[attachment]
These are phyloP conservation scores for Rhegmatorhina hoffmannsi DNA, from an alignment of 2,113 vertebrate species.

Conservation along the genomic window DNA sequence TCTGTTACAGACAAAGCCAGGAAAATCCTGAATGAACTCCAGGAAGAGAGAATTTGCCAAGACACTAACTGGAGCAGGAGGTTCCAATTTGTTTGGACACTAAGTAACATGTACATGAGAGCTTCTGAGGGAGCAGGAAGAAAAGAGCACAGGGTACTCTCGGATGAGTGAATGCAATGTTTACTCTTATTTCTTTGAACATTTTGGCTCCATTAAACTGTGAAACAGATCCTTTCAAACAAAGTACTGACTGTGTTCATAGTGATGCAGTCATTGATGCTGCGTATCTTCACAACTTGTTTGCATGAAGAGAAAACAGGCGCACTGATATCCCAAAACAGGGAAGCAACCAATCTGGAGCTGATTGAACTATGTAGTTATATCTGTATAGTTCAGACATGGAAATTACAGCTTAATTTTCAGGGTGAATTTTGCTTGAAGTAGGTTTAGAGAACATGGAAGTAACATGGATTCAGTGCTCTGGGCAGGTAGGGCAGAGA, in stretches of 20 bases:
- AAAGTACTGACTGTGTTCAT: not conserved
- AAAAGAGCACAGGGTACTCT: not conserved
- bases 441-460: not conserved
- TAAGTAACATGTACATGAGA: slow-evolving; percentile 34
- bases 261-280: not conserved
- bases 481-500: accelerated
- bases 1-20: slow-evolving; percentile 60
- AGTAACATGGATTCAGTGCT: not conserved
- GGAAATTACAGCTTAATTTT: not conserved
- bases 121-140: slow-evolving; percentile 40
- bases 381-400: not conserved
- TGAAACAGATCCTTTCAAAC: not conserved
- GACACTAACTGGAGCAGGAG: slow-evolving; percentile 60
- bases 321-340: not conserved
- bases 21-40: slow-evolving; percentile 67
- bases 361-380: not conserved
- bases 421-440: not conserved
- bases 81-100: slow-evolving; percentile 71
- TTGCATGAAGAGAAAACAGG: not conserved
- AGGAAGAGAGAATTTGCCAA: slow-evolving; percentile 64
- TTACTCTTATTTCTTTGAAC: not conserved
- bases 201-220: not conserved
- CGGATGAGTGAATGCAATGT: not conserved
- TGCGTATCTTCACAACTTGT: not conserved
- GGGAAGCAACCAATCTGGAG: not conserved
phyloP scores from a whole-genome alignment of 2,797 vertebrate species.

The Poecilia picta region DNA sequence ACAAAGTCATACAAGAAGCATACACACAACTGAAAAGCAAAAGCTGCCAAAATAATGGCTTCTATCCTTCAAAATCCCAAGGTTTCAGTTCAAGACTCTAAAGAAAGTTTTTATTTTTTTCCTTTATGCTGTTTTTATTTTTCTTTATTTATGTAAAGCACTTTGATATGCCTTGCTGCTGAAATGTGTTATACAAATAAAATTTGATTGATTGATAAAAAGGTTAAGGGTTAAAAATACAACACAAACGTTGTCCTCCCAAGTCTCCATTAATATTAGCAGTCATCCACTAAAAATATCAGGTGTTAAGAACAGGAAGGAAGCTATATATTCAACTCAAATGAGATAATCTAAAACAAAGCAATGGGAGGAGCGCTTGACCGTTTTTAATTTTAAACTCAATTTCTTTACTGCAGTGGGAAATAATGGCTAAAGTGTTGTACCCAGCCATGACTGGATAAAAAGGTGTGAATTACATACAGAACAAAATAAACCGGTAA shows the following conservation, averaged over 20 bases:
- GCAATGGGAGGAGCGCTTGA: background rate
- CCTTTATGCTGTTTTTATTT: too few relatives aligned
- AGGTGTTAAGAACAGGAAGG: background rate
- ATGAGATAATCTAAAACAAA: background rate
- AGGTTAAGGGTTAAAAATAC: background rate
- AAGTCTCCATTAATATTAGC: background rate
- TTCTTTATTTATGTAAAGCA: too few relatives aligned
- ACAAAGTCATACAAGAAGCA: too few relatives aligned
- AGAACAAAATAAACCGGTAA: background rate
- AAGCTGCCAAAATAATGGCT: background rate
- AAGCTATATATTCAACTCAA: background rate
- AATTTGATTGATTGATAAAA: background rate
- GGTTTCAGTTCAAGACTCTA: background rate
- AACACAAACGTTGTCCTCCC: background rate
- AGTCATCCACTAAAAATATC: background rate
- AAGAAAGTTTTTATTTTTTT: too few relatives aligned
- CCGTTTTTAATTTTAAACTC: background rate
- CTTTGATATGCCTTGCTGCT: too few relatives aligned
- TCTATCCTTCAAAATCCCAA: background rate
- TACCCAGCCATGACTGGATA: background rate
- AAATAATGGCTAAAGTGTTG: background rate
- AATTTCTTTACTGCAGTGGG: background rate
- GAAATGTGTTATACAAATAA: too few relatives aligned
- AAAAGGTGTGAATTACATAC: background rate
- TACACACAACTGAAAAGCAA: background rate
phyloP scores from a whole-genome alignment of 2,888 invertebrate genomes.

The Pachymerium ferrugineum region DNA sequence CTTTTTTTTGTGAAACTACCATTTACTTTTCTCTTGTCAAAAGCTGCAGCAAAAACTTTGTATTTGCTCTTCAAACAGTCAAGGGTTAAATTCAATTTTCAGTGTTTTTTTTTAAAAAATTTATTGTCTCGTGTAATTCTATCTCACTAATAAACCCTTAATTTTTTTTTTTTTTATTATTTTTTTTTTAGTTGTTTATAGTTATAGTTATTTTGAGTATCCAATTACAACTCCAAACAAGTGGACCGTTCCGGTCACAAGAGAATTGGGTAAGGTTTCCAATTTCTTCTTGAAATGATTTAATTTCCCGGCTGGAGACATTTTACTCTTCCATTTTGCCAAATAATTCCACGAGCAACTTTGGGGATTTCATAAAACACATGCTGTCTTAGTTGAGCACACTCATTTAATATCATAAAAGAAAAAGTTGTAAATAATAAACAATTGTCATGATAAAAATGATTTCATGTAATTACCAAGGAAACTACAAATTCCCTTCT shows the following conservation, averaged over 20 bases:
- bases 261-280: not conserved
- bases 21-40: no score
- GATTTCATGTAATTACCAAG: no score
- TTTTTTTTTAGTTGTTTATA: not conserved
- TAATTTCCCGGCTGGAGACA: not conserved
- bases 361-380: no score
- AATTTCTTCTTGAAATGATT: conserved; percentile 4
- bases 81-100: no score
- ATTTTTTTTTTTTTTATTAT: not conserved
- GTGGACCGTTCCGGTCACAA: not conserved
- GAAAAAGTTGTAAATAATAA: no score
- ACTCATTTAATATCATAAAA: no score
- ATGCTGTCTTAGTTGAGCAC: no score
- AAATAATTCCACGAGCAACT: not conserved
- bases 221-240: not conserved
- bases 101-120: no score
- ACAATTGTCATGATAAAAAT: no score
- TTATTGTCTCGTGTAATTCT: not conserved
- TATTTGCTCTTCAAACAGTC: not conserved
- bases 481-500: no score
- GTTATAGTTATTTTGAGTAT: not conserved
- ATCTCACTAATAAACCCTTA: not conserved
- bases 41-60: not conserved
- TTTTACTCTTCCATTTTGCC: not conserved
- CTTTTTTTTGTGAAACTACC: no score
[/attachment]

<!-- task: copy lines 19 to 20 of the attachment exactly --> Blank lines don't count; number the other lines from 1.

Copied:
- bases 421-440: not conserved
- bases 81-100: slow-evolving; percentile 71